SUNY New Paltz is one of the primary customers of the VWD, according to Rogers. By the early afternoon, Steven Duetsch, executive director of Campus Auxiliary Services, announced that the campus dining services would cease all water-related cooking (coffee, fountain soda, pasta, etc.). Peregrine Dining Hall remained open during normal business hours, using unaffected water that had been delivered to campus for cooking, while The Roost, Nesters and Element 93 remained open for “grab and go” purposes only. All other dining options were closed until further notice. Soon after, a strongly worded petition titled “No Classes Until Water Contamination is Identified and Solved,” surfaced on Change.org under the username Kaitlyn Connoly. The petition — which called for college administration to cancel classes until the water problem was resolved — attracted 3,341 signatures as of Feb. 12 at 11 a.m.  

In order to aid the frustrated community, the village set up numerous water stations for residents and students. According to the village site, a 6,700 gallon water tanker was available at Village Hall in addition to three scattered 500 gallon “water buffalos” and 25 pallets of  bottled water. SUNY New Paltz was provided with two 6,700 gallon water tanks, one 500 gallon water buffalo, 24 pallets of  bottled water and 12 additional pallets arrived on Thursday.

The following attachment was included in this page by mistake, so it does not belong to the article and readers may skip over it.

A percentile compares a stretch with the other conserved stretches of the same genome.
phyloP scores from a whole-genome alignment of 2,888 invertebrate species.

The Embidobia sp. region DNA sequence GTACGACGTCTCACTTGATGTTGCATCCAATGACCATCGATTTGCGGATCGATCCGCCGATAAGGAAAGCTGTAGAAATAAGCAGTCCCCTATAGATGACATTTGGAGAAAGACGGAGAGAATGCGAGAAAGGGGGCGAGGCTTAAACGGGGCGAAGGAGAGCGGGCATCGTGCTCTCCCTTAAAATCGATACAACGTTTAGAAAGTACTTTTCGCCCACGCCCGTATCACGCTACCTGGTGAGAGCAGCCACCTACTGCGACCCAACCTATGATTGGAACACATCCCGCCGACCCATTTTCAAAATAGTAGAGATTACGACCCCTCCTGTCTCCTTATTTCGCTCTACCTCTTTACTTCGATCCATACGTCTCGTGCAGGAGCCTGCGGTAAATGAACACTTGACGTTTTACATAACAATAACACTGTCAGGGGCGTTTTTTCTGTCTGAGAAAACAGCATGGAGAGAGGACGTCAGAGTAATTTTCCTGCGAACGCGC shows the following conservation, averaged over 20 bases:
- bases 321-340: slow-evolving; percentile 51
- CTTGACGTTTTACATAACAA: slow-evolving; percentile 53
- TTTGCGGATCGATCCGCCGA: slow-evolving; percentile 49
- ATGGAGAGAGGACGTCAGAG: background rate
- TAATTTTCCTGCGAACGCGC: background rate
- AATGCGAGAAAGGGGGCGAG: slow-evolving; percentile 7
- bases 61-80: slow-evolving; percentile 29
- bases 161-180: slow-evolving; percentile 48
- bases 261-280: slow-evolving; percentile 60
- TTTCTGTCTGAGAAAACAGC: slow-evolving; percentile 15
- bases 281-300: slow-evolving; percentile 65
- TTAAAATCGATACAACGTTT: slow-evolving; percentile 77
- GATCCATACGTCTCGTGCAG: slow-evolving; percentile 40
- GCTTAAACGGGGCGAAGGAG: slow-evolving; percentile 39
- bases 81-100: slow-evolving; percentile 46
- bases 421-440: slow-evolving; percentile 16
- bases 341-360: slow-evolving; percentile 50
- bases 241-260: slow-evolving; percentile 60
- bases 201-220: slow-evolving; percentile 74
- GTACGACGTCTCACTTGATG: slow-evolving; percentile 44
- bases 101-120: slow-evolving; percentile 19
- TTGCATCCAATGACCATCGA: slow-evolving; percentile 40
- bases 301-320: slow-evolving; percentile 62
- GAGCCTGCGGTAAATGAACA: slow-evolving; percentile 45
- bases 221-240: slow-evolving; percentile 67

For students remaining on campus, water was available in the first floor lobbies of the Haggerty Administration Building, Sojourner Truth Library, Wooster Hall, Jacobsen Faculty Tower and the University Police Department, as well as in the form of water coolers located across campus. DEC contractors checked the daily water level of the water buffalos to ensure all residents had adequate drinking water. Those who wanted to fill up on the fresh water were asked to bring their own containers. 

For questions and concerns contact the New York State Department of Health Metropolitan Regional Office at 845-794-2045.

Max Freebern
About Max Freebern 89 Articles
Max Freebern is a fourth-year journalism major who’s going into his fifth semester working for Oracle. He worked his way from a contributor, to copy editor and has served as the News editor for the past few semester. While he normally focuses on local government his true passion is writing immersive work and human profiles.